What Happens if Stitches are not removed?
Sutures or stitches, are sterile surgical threads which are used to repair accidental cuts or surgical incisions. In some cases, metal staples may be used rather than sutures.
Sutures are used to close both superficial surface wounds and deeper wounds. In order to close a deep wound, the doctor may need to sew it closed in multiple layers, meaning some of the sutures will be placed below the surface of the skin.
There are two different types of sutures which can be used, including absorbable and non-absorbable.
Absorbable stitches do not require removal as the body naturally absorbs them within about 60 days. This type of sutures can be used for layers of skin and tissue which heals quickly. This type of suture is created from materials which gradually dissolves inside the body. Because these sutures are made with multiple fibers, they are exceptionally strong during the first few days of healing and are less likely to break. After two weeks of healing, however, they will lose most of their strength. Absorbable sutures are an ideal solution for repairing muscles, as muscles need strong sutures in the initial stages of healing, but heal relatively fast.
In comparison, non-absorbable sutures are ideal for visible skin wounds as they often result in less scarring. When non-absorbable sutures are used, they are removed after the wound has had a chance to heal. In most cases, it takes about a week for the tissues to connect and form a bridge between the two edges of the wound. Once the tissue has adequately healed, the stitches can be removed. The wound will continue to heal once the stitches are removed. When the stitches remain in the skin for too long, it can result in additional scarring.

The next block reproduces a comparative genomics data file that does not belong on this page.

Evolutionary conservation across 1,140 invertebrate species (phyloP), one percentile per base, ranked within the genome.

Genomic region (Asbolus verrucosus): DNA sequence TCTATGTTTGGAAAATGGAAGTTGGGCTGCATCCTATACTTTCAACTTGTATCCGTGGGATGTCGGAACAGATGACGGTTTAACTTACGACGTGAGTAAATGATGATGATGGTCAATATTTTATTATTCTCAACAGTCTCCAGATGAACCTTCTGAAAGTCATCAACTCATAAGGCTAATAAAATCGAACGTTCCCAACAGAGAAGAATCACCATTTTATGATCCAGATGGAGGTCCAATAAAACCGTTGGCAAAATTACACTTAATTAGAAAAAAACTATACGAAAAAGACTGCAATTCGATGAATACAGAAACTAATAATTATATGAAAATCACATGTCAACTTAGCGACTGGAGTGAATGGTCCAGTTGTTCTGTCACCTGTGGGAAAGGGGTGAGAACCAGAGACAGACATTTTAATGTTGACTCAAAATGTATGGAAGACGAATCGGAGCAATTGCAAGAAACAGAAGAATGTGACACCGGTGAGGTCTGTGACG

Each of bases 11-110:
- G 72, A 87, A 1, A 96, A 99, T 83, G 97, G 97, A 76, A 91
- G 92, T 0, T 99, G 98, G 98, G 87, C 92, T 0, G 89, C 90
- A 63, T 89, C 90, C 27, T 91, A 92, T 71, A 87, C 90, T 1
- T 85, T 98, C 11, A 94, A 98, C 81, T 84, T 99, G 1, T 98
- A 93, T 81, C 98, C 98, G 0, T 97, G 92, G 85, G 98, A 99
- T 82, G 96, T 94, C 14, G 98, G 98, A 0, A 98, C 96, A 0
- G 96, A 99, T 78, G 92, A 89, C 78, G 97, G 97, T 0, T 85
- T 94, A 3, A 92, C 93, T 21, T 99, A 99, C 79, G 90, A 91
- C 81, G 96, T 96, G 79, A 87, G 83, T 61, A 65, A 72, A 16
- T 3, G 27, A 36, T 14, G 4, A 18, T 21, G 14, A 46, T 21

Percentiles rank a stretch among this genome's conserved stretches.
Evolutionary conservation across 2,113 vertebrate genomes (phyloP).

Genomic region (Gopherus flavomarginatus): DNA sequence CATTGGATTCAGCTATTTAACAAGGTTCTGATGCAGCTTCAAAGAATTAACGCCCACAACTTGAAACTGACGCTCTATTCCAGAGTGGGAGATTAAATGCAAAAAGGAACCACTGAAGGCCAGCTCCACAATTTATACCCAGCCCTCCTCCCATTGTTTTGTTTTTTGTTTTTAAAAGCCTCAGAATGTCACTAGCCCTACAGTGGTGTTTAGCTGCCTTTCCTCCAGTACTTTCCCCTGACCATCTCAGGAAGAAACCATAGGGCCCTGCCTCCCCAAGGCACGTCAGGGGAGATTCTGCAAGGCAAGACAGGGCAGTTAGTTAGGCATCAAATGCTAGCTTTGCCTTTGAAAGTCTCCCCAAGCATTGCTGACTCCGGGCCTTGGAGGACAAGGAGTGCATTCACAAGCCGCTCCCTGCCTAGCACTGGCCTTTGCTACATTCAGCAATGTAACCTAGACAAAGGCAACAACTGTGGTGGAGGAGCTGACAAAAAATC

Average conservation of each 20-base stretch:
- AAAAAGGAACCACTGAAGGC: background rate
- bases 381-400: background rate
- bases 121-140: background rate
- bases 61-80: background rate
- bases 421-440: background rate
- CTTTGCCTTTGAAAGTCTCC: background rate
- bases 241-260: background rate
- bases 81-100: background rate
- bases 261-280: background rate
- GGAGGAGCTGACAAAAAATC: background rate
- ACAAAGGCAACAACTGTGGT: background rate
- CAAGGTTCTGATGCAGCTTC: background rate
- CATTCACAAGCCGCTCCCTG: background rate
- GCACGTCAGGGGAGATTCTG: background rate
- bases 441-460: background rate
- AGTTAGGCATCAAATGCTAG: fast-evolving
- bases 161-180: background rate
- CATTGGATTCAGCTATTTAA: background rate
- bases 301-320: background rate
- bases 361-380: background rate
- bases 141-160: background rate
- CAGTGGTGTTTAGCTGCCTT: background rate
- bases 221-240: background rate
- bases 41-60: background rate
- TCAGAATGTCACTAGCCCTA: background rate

Non-absorbable sutures can also be used for internal wounds which need to heal for an extended amount of time. Depending on the material used for the sutures, non-absorbable sutures may be permanent or slowly deteriorate. These sutures maintain their strength for 300 days or more. They can be created from natural fibers or synthetic materials such as nylon, polypropylene, polyethylene or polyester. At the completion of a surgery, these long-lasting sutures hold fibrous internal tissues together. This is important as these tissues do not have a large amount of blood flow and a long time to heal. Non-absorbable sutures which are used in deep tissues, will remain in place indefinitely.
Prior to suturing a cut, the doctor will need to know the following information:
- The cause of the cut. It is important for the doctor to know if the cut was from a piece of glass, wood or metal which may have broken off inside in the wound or if the wound could be contaminated.
- When the cut occurred. The risk of infection can increase if the patient waits a few hours prior to seeking medical attention.
- If there are any allergies to anesthetics or antibiotics
- Any current medications, including prescription and nonprescription drugs which can impact bleeding and the healing process.
- When you last received a tetanus shot
The above information will aid the doctor in determining if sutures are a good solution for closing the wound. In some cases, the wound may be contaminated and should not be closed with sutures as infection may be prevented from draining. Wounds which have been open for six hours or more should not be closed with sutures. If the wound has been exposed for too long, it should be cleaned and kept open under a bandage where it can slowly heal on its own.